TONY ROBBINS – I AM NOT YOUR GURU directed by Joe Berlinger (USA, 2016)
Why do people need personal trainers and life coaches?
In a gym, once you have been shown how to use the equipment safely you should, in theory, be able to organise your own workout. Instead, many like the reassurance of being monitored by an ‘expert’.
As it is with bodies, so it is with emotions.
We all know in our hearts, what diets, habits and relationships make us feel good. So why do we still crave for someone else to show us the way?
Low self-esteem and general lack of confidence make us look to others for help even though we all have the capacity to succeed in whatever we set out to achieve.
Tony Robbins is a self-made man who has built a personal fortune as a life coach for the rich and famous. This Netflix documentary purports to show how he would like to share his insights to all and sundry regardless of age, gender, social status or level of income. As the man might say himself: “Anyone who believes this, say AYE”!
There will be naysayers, and I openly admit to being one myself, but ,even so, I can see that this 2 metre tall, square-jawed giant of a man cuts an imposing figure who I wouldn’t want to argue with face to face.
Robbins matches his commanding physical presence with the gift of the gab and an inflated ego to give him real charisma. It is his perceived emotional strength that draws people to willingly part with $5,000 to attend what they hope will be a life changing ‘Date With Destiny’. These total immersion seminars promise to help you find the hero inside yourself and discover the real you – “Victory is near” is the teasing tagline.
It could be argued that anyone who can afford the hefty ticket price for such events is not struggling financially.This stands as compelling proof, should you need it, that money doesn’t buy you happiness.
The world is a fucked up place full of fucked up people but, if you believe what Robbins says, brutal honesty with yourself together with real strength of purpose can transform you from being one of life’s losers to one of an army of winners.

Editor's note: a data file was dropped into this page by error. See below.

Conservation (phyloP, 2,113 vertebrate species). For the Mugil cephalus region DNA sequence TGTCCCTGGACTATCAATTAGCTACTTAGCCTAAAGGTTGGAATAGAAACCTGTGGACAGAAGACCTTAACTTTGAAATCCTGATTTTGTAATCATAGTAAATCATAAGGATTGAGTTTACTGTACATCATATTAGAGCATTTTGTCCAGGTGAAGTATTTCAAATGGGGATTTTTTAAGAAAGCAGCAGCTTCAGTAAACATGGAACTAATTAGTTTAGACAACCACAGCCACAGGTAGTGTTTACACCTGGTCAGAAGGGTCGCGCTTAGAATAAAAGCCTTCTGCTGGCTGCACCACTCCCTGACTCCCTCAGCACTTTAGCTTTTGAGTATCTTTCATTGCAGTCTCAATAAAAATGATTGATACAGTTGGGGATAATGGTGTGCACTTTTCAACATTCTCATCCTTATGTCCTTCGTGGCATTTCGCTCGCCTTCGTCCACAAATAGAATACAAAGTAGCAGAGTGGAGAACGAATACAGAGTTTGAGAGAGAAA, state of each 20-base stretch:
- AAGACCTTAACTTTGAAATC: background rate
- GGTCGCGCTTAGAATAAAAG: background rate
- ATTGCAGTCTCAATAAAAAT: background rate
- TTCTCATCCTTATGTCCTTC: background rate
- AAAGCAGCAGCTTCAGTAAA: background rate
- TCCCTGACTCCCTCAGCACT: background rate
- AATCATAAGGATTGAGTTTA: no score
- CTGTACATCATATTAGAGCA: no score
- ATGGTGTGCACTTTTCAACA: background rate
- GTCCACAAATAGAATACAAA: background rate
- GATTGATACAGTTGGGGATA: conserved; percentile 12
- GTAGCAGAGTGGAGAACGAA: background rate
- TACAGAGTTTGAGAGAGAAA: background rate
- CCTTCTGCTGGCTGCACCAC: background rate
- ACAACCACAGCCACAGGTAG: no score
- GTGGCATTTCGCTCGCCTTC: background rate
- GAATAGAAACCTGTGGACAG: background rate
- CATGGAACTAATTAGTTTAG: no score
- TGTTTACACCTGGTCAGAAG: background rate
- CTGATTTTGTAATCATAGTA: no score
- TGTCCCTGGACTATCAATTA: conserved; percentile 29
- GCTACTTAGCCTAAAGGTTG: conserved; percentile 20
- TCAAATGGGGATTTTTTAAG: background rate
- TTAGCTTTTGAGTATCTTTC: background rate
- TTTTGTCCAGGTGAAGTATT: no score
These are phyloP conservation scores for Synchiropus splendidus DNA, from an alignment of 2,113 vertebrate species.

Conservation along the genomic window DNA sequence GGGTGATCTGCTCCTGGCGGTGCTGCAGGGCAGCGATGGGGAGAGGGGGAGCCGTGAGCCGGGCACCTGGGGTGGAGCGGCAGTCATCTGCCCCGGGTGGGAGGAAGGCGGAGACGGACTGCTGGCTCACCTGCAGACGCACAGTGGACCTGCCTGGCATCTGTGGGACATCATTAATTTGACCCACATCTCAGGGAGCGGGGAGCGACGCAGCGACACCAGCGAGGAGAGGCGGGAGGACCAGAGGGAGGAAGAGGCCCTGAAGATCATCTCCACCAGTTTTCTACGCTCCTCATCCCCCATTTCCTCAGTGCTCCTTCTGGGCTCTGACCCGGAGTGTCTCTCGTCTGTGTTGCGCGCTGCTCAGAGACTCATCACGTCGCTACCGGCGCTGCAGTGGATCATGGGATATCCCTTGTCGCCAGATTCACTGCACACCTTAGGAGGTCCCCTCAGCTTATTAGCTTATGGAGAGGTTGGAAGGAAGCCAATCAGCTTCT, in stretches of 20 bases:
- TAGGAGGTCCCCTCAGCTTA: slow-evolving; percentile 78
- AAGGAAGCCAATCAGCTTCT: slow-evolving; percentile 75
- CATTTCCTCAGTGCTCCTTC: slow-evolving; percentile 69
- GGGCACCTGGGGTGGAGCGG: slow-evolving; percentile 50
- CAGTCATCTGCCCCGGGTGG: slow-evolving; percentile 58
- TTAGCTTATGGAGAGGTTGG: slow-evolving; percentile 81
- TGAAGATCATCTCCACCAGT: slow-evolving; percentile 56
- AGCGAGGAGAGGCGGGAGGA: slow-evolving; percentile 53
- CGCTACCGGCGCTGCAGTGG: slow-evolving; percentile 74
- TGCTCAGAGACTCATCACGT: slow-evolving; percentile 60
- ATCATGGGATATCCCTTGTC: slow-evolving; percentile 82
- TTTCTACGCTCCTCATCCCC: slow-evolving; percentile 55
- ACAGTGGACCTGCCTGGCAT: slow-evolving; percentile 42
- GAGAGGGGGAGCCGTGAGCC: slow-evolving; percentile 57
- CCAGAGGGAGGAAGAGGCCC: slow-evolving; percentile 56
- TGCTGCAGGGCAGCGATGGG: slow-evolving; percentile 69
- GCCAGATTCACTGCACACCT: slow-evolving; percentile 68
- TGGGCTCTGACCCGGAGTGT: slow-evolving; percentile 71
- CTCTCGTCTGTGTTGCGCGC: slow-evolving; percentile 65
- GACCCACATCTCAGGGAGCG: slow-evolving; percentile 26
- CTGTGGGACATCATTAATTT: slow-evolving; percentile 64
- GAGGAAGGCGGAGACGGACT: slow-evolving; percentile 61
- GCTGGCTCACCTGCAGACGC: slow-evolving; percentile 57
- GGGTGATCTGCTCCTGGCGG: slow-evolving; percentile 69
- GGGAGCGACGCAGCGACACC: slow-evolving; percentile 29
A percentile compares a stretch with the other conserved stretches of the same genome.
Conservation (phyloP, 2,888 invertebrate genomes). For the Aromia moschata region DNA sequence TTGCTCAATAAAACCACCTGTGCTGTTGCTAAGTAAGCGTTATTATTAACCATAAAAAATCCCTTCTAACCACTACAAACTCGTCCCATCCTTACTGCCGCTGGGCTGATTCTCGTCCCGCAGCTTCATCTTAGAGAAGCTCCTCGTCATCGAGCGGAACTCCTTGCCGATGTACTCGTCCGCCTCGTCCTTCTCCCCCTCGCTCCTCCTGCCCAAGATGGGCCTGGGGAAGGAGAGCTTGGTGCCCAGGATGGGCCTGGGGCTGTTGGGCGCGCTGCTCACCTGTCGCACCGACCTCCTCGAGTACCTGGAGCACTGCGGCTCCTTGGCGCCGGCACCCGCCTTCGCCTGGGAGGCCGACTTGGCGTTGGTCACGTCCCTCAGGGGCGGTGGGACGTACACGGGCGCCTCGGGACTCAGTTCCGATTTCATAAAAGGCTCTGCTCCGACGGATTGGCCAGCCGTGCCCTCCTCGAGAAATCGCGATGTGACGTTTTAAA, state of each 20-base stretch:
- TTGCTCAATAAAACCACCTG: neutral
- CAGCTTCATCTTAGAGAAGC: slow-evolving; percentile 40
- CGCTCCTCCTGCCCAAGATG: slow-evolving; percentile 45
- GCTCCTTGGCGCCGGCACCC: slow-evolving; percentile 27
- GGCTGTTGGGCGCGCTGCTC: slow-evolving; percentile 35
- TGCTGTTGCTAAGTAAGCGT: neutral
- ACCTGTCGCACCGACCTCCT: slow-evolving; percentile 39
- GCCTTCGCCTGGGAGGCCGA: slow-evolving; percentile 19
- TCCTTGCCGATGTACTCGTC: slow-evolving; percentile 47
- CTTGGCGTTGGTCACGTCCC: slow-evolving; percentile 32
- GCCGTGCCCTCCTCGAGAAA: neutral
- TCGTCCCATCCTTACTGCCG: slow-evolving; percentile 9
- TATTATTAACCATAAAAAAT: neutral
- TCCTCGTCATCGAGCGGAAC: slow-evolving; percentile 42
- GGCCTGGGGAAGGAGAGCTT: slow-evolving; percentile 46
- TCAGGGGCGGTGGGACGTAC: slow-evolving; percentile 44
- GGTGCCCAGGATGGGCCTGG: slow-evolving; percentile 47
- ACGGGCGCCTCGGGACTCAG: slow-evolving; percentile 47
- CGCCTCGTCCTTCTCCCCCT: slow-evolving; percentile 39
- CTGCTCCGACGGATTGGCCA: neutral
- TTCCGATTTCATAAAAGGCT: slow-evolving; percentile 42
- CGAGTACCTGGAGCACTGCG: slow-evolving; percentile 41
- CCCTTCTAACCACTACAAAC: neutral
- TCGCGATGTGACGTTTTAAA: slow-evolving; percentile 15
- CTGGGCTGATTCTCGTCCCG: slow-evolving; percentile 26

Director, Joe Berlinger was given free and unprecedented access to what goes on over the course of one of these six-day events at an exclusive beach-side resort in Dallas, Texas. We bear witness to a 2,500 strong audience of participants straining at the leash to confront their demons head on. It has the look and feel of an evangelical gathering where sinners flock En-Masse to find Jesus and be saved. Hallelujah!
The equally fired-up Robbins, however, offers more practical and broadly secular solutions. He boasts of being free of bullshit and there is plenty of evidence in this film to indicate that he’s as good as his word. He also shows that he advocates the principle that sometimes you have to be cruel to be kind. He calls a father who raised a daughter to be his princess a “motherfucker” and berates a sensitive husband for lacking sufficient alpha male energy to satisfy his woman. Steely eye contact and a gruff voice are deployed to cut through the crap and put participants in a position where they cannot hide behind well-practiced defence mechanisms.
The most memorable ‘breakthrough’ comes with a 26 year-old young woman who sold all her furniture to attend the seminar. She is one of a number who freely admits to being suicidal and, as it turns out, she has good cause. She tearfully describes a horrendous upbringing among a group calling themselves ‘Soldiers of God’.
One of this cult’s guiding principles is that members must submit to have sex with others in the group from an early age and this includes instances of incest. The level of abuse she describes is so great, it makes you wonder how she has the strength to carry on and seek a means of escape. Robbins is visibly moved by her testimony and his sensitive handling of this most delicate of case studies shows how problems you might imagine could only be resolved in one-to-one sessions can also be ‘healed’ by being aired in a public arena.
Robbins’ power derives from a monumental and unshakable self belief yet this film portrait does what he chastises others for in that presents a one-sided and superficial presentation of what drives him.
Joe Berlinger is a director known for his hard-hitting documentaries exposing injustice but here he is clearly as in awe of his subject as the adoring crowd. It is as if Robbins had simply commissioned a two-hour publicity film. No attempt is made to dig deeper and look for weaknesses in this man’s impressive armour. Robbins talks about the trauma of having to look after his alcoholic mother but is allowed to get away with platitudes about how character forming this experience was.
It beggars belief that Robbins should have a 100% success rate with subjects at these seminars but if there were any failures or sceptics we never get to see or hear them. Berlinger likens the atmosphere to that of a rock concert and Robbins evidently has the force of character to rise to the occasion and use the positive energy to his advantage.
My concerns are that the techniques he uses are not a million miles away from unscrupulous TV preachers, faith-healers and politicians who present themselves as demigods and are skilled enough orators to manipulate crowds.
To my mind, it is a fundamental flaw of humankind that we look up to such figures
and are willing to trust in their words so completely. It is this weakness that allows despots and dictators to thrive.
Berlinger does us no favours by deliberately censoring any criticism and choosing not to show the human being behind the hype. Robbins may refuse to be labelled as a guru but there are plenty of signs in this shallow documentary to indicate that the director reveres him as if he were one.